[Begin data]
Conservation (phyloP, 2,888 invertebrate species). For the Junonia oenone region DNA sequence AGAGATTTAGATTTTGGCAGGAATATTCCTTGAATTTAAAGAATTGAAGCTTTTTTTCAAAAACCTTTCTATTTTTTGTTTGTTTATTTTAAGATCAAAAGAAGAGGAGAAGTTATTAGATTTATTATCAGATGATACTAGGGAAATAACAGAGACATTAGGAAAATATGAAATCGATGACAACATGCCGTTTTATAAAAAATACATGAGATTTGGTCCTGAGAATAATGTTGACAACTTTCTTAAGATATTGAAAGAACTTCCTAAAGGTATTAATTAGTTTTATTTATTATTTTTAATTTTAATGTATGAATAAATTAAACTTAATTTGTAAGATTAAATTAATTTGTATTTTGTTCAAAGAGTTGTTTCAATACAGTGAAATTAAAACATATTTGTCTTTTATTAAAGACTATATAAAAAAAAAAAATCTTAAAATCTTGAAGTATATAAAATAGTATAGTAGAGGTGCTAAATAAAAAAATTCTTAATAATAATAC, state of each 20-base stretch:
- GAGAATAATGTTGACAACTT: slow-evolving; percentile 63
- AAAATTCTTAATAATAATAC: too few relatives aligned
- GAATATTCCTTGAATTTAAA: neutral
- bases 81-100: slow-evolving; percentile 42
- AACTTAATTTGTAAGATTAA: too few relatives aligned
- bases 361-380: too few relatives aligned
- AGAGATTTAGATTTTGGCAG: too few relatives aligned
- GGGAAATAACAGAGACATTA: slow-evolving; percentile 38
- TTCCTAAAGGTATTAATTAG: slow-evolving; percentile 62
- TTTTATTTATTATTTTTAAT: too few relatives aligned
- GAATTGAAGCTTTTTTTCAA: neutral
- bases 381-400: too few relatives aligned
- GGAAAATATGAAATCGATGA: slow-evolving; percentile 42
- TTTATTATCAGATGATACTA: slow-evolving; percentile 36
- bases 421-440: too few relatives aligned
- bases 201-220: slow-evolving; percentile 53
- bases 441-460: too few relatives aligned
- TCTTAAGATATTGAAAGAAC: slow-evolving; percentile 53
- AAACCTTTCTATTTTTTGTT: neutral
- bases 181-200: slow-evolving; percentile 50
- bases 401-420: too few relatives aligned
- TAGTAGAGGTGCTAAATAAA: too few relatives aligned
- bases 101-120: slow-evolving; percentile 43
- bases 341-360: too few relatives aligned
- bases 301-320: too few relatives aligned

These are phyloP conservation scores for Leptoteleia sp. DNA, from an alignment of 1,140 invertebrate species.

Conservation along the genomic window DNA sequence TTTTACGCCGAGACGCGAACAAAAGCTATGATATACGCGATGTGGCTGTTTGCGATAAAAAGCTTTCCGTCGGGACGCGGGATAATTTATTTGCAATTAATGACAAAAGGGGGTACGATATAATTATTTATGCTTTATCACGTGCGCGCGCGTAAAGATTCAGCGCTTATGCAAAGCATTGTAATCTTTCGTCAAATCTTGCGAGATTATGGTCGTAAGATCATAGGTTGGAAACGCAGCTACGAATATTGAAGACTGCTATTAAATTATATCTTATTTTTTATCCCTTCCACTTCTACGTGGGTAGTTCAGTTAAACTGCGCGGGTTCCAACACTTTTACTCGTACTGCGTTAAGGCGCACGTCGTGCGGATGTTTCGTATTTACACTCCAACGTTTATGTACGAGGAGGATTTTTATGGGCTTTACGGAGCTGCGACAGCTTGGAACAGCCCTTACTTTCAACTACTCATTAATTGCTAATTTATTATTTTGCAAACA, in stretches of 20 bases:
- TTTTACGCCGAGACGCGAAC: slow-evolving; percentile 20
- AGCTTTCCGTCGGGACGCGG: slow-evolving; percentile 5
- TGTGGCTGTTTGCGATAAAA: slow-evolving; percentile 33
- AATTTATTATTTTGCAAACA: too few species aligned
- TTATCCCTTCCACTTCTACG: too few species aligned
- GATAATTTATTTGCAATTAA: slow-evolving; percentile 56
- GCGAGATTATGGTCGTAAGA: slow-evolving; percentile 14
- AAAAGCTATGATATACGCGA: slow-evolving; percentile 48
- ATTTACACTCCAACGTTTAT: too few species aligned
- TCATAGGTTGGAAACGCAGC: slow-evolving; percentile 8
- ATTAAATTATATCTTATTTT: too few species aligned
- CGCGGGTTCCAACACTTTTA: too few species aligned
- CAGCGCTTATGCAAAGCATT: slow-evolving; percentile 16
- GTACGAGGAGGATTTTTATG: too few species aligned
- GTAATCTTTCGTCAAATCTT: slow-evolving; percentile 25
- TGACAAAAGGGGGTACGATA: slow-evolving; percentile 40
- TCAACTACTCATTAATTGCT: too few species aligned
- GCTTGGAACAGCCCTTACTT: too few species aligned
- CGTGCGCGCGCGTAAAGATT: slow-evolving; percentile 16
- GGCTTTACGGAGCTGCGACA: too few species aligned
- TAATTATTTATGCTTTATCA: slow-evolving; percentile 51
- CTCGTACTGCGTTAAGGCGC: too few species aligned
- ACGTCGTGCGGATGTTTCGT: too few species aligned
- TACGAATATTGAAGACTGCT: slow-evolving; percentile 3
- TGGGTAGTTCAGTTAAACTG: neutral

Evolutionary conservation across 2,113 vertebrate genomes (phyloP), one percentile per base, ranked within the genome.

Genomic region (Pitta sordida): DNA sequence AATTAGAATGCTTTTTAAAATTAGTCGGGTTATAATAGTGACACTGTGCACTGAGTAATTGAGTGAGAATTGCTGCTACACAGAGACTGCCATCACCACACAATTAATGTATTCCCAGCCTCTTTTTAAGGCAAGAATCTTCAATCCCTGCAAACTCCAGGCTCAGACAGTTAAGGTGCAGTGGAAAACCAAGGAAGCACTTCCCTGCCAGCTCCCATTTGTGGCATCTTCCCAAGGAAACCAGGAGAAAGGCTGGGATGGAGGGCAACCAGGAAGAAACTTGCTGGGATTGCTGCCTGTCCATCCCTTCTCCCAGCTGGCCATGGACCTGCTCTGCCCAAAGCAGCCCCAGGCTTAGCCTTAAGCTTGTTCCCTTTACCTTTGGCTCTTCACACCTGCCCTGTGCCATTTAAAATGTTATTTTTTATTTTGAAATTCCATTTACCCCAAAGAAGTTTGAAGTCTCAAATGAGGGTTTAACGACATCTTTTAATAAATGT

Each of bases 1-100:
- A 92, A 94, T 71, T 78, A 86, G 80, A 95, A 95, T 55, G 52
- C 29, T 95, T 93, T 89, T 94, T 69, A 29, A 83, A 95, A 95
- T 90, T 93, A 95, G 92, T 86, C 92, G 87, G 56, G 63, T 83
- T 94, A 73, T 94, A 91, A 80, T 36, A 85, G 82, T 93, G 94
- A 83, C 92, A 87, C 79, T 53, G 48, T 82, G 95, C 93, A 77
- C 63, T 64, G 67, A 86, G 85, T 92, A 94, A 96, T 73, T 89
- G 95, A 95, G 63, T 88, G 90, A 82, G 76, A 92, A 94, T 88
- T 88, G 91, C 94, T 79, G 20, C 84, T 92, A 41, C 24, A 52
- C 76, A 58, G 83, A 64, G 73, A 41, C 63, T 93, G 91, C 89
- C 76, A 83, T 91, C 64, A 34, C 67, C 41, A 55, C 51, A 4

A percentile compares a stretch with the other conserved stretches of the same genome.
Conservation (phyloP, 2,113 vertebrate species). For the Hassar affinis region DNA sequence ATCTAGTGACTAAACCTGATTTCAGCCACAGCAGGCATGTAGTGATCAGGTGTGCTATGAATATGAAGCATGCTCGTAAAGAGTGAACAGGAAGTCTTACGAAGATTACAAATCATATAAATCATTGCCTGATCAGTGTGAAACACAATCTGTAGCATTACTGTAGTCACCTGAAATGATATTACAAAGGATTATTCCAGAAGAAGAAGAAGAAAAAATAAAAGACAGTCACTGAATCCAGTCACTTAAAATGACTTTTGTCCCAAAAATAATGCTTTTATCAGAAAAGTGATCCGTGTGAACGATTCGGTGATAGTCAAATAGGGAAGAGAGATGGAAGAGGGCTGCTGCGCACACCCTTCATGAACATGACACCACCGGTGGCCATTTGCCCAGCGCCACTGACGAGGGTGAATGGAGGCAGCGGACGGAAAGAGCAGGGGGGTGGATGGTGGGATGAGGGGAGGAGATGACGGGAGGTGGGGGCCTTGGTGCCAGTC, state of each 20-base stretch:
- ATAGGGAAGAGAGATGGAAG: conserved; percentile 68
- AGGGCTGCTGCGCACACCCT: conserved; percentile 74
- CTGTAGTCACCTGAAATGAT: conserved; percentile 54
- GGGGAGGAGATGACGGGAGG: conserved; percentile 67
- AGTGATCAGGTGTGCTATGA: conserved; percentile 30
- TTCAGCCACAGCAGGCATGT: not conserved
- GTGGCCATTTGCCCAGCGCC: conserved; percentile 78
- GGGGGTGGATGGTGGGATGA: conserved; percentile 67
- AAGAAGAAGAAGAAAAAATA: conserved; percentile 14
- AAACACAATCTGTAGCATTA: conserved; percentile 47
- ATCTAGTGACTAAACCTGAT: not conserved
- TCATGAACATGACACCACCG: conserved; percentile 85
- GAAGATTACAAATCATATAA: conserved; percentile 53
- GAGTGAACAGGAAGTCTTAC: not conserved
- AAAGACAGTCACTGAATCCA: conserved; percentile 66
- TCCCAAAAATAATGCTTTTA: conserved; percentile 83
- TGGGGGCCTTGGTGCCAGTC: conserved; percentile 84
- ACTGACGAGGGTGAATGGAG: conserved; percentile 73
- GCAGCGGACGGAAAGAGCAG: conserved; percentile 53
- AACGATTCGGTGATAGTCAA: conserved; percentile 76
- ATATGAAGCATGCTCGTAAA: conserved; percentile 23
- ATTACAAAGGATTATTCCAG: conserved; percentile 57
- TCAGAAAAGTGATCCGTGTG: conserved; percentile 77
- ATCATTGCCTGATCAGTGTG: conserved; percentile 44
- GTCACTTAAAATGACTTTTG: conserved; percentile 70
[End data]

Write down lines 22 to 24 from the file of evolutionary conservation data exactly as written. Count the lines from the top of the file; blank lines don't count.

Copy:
- bases 401-420: too few relatives aligned
- TAGTAGAGGTGCTAAATAAA: too few relatives aligned
- bases 101-120: slow-evolving; percentile 43